National Institutes of Health

Contact: Laura Coverson
Cedars-Sinai Medical Center

Public Release: 16-Oct-2014
Tissue Engineering
First step: From human cells to tissue-engineered esophagus
In a first step toward future human therapies, researchers at The Saban Research Institute of Children's Hospital Los Angeles have shown that esophageal tissue can be grown in vivo from both human and mouse cells.
California Institute for Regenerative Medicine

Contact: Debra Kain
Children's Hospital Los Angeles

Public Release: 16-Oct-2014
UCLA research could help improve bladder function among people with spinal cord injuries
New UCLA research may lead to dramatically fewer bladder infections following spinal cord injuries and other traumatic injuries -- infections that can cause kidney damage, and even death.

Contact: Stuart Wolpert
University of California - Los Angeles

Public Release: 16-Oct-2014
Astronomical Journal
Explosion first evidence of a hydrogen-deficient supernova progenitor
A model presented by Kavli IPMU provides the first characterization of the progenitor for a hydrogen-deficient supernova. The model predicts that a bright hot star, which is the binary companion to an exploding object, remains after the explosion.Their findings have important implications for the evolution of massive stars.

Contact: James Cohen
The Kavli Foundation

Public Release: 16-Oct-2014
Geophysical Research Letters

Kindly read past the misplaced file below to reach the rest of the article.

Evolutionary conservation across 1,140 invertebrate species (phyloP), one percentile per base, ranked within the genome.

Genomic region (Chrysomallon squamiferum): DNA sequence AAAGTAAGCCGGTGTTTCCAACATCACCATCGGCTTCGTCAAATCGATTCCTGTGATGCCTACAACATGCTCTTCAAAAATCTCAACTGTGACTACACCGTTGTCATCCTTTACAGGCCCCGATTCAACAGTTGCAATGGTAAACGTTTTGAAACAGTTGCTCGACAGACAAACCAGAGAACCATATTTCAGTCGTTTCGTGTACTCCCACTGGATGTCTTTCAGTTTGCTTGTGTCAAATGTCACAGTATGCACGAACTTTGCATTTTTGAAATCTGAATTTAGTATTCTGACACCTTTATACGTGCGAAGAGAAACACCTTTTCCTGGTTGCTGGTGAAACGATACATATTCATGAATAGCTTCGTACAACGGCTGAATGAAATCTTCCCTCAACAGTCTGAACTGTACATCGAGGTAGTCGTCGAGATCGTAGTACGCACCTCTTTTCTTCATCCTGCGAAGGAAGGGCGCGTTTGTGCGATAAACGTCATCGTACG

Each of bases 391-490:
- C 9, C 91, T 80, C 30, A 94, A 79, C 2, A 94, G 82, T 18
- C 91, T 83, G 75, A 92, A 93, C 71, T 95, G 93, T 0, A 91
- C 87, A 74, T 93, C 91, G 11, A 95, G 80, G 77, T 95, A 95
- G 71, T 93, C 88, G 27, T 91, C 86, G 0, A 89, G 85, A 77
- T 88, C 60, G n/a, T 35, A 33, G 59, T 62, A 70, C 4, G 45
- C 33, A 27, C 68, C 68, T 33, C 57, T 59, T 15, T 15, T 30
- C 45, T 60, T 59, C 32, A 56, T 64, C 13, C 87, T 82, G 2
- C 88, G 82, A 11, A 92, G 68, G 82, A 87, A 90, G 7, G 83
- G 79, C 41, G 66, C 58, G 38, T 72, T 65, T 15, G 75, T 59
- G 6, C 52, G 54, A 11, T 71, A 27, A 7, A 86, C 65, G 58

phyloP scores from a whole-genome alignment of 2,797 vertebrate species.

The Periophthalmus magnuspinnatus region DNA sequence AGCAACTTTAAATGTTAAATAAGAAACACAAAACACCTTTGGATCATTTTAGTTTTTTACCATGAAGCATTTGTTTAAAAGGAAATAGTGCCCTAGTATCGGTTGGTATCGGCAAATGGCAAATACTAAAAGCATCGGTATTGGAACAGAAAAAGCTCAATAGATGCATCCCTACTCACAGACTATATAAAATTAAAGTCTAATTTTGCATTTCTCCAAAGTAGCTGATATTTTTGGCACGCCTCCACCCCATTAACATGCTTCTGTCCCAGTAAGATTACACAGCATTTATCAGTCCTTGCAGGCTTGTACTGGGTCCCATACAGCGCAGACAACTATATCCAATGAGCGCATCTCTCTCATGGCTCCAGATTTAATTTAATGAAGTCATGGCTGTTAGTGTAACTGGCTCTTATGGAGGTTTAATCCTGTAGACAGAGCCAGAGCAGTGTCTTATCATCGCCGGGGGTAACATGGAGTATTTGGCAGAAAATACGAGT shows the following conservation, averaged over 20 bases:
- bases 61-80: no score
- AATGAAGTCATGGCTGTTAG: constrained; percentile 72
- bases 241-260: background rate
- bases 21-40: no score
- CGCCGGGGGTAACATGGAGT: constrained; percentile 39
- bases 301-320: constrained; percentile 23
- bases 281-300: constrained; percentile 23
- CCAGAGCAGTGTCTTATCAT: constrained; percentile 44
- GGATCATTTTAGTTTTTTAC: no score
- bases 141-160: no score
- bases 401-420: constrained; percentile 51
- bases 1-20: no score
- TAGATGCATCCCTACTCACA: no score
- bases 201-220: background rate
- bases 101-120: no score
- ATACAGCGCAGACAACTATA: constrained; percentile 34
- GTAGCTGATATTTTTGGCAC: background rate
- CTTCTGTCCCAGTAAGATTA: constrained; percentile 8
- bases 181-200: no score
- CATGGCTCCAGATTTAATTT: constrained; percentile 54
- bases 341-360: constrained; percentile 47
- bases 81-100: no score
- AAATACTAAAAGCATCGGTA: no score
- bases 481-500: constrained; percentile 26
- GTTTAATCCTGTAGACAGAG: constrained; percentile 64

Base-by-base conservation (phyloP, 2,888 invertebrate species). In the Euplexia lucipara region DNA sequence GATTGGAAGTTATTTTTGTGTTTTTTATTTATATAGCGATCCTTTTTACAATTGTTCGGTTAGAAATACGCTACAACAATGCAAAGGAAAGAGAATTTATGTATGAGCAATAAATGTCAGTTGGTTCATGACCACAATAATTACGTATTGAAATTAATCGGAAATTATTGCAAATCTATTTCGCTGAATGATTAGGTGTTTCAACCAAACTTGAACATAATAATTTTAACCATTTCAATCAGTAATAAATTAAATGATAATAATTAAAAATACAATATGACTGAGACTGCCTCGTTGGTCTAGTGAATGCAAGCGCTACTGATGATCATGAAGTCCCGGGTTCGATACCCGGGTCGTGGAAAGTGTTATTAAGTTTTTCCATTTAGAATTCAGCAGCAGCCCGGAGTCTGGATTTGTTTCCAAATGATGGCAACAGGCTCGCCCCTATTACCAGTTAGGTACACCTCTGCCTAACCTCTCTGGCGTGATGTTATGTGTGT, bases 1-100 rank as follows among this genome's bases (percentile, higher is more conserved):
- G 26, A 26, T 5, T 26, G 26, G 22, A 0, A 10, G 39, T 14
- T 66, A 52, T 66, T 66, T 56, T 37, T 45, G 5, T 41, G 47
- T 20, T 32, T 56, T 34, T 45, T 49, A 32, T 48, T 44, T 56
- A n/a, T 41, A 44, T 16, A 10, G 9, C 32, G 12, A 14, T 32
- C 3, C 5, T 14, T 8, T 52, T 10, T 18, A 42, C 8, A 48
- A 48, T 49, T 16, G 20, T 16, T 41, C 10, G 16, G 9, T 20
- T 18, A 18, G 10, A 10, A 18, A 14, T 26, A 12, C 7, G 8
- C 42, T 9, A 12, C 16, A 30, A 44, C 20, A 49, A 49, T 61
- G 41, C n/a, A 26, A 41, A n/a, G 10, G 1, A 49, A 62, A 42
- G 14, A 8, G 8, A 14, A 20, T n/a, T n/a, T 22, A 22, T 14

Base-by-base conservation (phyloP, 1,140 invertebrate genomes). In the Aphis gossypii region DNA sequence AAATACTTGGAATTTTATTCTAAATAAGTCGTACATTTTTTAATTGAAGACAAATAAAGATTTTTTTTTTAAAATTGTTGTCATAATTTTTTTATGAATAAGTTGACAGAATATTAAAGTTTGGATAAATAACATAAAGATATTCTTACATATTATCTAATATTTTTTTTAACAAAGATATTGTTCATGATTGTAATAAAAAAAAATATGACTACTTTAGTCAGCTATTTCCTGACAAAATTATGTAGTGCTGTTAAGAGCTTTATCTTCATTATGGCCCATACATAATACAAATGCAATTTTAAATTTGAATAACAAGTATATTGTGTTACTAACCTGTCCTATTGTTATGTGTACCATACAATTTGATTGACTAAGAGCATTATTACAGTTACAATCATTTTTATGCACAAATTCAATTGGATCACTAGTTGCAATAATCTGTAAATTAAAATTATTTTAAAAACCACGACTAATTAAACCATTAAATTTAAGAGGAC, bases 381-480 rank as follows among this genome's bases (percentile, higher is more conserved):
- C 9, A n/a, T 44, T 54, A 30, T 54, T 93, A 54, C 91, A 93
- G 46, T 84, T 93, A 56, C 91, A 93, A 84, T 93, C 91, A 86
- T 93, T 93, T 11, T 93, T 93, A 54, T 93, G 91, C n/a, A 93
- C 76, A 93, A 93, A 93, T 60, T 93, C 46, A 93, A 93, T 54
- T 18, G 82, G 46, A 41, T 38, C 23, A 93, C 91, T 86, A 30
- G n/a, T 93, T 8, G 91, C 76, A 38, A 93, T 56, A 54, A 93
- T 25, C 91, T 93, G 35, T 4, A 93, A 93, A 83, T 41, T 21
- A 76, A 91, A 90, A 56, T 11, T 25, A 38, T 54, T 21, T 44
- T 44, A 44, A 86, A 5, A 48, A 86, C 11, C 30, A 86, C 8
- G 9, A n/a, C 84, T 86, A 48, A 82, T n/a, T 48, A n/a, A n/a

NASA study finds 1934 had worst drought of last thousand years
A new study using a reconstruction of North American drought history over the last 1,000 years found that the drought of 1934 was the driest and most widespread of the last millennium.

Contact: Ellen Gray
NASA/Goddard Space Flight Center

Public Release: 16-Oct-2014
NASA spacecraft provides new information about sun's atmosphere
NASA's Interface Region Imaging Spectrograph has provided scientists with five new findings into how the sun's atmosphere, or corona, is heated far hotter than its surface, what causes the sun's constant outflow of particles called the solar wind, and what mechanisms accelerate particles that power solar flares.

Contact: Susan Hendrix
NASA/Goddard Space Flight Center

Public Release: 16-Oct-2014
Astrophysical Journal Letters
NASA's Hubble finds extremely distant galaxy through cosmic magnifying glass
Peering through a giant cosmic magnifying glass, NASA's Hubble Space Telescope has spotted a tiny, faint galaxy -- one of the farthest galaxies ever seen. The diminutive object is estimated to be more than 13 billion light-years away.

Contact: Ray Villard
NASA/Goddard Space Flight Center

Public Release: 16-Oct-2014
NASA begins sixth year of airborne Antarctic ice change study
NASA is carrying out its sixth consecutive year of Operation IceBridge research flights over Antarctica to study changes in the continent's ice sheet, glaciers and sea ice. This year's airborne campaign, which began its first flight Thursday morning, will revisit a section of the Antarctic ice sheet that recently was found to be in irreversible decline.

Contact: George Hale
NASA/Goddard Space Flight Center

Showing releases 351-375 out of 458.

<< < 10 | 11 | 12 | 13 | 14 | 15 | 16 | 17 | 18 | 19 > >>